This might be the second strangest music copyright case. In 2005, Burger King introduced a new product called Chicken Fries and launched an ad campaign featuring a fictional metal band called Coq Roq to support it. Slipknot, known for its members' use of scary masks, threatened to sue BK on the grounds the ads were ripping off Slipknots' own brand. Somehow, Slipknot wasn't fazed by the fact that the Coq Roq guys were wearing chicken masks that were more funny than scary. When cooler heads prevailed, Slipknot dropped the threatened lawsuit.
Oasis' 1994 debut album included the song "Shakermaker," which sounded a lot like The New Seekers' uplifting 1971 tune, "I'd Like to Teach the World to Sing." Oddly, that old tune started as a jingle for Coca-Cola, and Oasis guitarist Noel Gallagher intended the song as a cultural tribute to his own childhood. It didn't matter to The New Seekers, and Oasis settled the case for a reported $500,000.
David Bowie and Queen teamed up for the 1981 smash hit "Under Pressure." Nine years later, the bass line in that song appeared as a sample in rapper Vanilla Ice's song, "Ice Ice Baby." The rapper ultimately settled for an undisclosed sum after Bowie and Queen sued.
In 1989, the hip-hop group De La Soul's track "Transmitting Live From Mars" contained a sample of the first four bars of the 1969 Turtles song, "You Showed Me." De La Soul gained approval to include samples from other artists on the album "Three Feet High and Rising," but the Turtles' bit fell through the cracks. Turtles members Volman and Kaylan sued, and the parties ultimately settled the case for a reported $1.7 million.
In 2018, alternative legends Radiohead threatened legal action against American singer Lana Del Ray over similarities between her song, "Get Free," and their first big hit, "Creep." Despite Del Ray's claim that she'd been sued, Radiohead's publishers said they never filed a lawsuit and Del Ray announced, without further explanation, that the legal dispute was "over." The ironic twist: Radiohead was successfully sued for plagiarism by songwriters Albert Hammond and Mike Hazlewood over Creep's similarities to their tune, "The Air That I Breathe," a 70s hit for The Hollies. Hammond and Hazlewood are now credited as Creep co-writers.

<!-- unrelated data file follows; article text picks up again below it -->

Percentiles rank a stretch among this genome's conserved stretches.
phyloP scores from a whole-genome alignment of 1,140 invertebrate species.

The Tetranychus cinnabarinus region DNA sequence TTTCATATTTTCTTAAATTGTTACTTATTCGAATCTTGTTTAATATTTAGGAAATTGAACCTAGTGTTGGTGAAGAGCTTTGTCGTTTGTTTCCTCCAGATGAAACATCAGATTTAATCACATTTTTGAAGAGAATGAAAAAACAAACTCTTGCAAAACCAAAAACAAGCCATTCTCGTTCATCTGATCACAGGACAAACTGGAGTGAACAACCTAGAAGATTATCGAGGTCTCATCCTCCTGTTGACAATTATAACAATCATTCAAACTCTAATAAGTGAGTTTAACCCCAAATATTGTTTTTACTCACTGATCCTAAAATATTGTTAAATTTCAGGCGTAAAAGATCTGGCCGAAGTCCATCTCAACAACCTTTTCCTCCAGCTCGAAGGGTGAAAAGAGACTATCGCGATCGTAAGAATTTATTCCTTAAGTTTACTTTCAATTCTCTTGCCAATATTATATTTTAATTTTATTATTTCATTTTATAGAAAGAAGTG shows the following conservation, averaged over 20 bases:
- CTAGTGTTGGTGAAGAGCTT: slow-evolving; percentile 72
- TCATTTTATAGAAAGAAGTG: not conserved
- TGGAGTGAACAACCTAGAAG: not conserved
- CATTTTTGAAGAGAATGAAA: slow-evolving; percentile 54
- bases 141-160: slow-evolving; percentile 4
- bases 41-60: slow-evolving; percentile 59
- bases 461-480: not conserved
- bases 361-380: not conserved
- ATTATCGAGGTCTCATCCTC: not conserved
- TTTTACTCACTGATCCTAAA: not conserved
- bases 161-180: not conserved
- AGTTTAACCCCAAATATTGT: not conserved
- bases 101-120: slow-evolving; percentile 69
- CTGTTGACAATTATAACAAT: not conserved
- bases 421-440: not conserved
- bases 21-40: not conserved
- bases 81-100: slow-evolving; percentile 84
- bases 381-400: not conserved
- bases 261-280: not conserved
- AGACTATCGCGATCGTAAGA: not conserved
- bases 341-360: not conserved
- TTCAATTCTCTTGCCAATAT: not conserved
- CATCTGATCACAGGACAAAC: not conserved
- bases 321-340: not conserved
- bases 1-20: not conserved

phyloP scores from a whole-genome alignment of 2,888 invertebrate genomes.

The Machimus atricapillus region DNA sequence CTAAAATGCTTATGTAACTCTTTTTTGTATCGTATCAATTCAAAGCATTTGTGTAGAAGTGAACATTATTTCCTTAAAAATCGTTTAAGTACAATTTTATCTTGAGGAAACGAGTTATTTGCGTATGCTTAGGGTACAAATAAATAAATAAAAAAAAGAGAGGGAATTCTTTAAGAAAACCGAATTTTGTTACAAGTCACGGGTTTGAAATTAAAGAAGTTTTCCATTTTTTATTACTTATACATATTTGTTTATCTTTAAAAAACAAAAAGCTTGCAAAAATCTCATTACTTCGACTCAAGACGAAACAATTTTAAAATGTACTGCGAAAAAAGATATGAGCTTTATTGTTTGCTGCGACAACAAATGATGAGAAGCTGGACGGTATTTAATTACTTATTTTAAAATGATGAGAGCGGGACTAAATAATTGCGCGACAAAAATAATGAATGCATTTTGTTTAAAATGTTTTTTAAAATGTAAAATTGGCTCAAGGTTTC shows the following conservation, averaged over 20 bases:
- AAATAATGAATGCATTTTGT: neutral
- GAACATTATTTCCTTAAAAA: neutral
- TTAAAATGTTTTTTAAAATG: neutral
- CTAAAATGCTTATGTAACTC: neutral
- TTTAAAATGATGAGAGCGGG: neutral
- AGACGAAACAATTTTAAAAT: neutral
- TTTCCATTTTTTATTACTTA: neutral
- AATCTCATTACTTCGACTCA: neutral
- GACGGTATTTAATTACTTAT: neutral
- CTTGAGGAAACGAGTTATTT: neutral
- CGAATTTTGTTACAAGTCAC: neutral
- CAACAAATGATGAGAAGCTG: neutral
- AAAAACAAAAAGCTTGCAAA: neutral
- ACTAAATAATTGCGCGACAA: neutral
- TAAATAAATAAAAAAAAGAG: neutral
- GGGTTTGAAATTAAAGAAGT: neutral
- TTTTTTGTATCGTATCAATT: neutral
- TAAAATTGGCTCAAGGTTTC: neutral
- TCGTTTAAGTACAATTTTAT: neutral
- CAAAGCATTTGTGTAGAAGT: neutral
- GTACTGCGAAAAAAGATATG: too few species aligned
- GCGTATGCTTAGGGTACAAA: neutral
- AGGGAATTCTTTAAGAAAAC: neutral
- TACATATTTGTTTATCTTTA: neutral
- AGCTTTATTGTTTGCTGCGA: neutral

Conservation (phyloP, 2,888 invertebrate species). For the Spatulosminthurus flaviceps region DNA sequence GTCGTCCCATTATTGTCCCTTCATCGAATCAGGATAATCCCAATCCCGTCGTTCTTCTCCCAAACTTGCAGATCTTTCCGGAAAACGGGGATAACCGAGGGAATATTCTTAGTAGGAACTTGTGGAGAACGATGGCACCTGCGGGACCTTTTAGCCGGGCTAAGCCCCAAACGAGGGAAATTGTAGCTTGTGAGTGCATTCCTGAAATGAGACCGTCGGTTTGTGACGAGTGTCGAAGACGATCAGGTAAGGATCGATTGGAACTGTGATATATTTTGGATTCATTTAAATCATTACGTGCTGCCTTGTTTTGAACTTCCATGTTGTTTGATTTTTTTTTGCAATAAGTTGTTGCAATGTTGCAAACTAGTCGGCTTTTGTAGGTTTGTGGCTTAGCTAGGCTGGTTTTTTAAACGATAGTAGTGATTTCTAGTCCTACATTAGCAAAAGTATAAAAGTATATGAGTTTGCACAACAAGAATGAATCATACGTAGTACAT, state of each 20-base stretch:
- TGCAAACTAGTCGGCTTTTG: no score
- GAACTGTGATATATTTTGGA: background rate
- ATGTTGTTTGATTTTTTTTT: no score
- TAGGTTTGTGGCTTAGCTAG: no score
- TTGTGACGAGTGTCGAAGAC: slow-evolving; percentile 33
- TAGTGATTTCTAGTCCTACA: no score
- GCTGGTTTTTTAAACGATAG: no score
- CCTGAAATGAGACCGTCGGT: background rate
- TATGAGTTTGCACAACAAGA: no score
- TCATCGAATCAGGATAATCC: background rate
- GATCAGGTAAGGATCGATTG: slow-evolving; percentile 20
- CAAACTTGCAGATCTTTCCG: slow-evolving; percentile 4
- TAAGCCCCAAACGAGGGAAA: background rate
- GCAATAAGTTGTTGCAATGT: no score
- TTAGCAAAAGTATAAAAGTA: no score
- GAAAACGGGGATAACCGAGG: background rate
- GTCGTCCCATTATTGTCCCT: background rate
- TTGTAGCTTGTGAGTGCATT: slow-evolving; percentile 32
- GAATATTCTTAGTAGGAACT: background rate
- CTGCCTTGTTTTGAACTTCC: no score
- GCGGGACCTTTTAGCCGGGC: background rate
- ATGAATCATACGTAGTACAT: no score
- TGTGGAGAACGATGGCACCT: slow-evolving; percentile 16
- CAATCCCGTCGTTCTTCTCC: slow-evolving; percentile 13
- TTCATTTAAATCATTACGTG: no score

In 2013, singer-songwriter Robin Thicke wrote a song, "Blurred Lines," featuring singer Pharrell Williams and rapper T.I. It sounded a lot like "Got to Give It Up," a 1977 song by R&B/soul great Marvin Gaye. Gaye's family sued and prevailed when a judge ordered them to pay Gaye's estate $5 million in 2018.
Yes, those two again. Late producer Ed Townsend co-wrote the Gaye tune "Let's Get It On," released in 1973. When Sheeran's 2016 "Thinking Out Loud" became a big hit, Townsend's estate sued for copyright infringement. That suit was dismissed in 2017. In 2018, however, another group that claims partial ownership of the song's copyright sued Sheeran for $100 million. In March 2021, a judge denied Sheeran's motion to dismiss.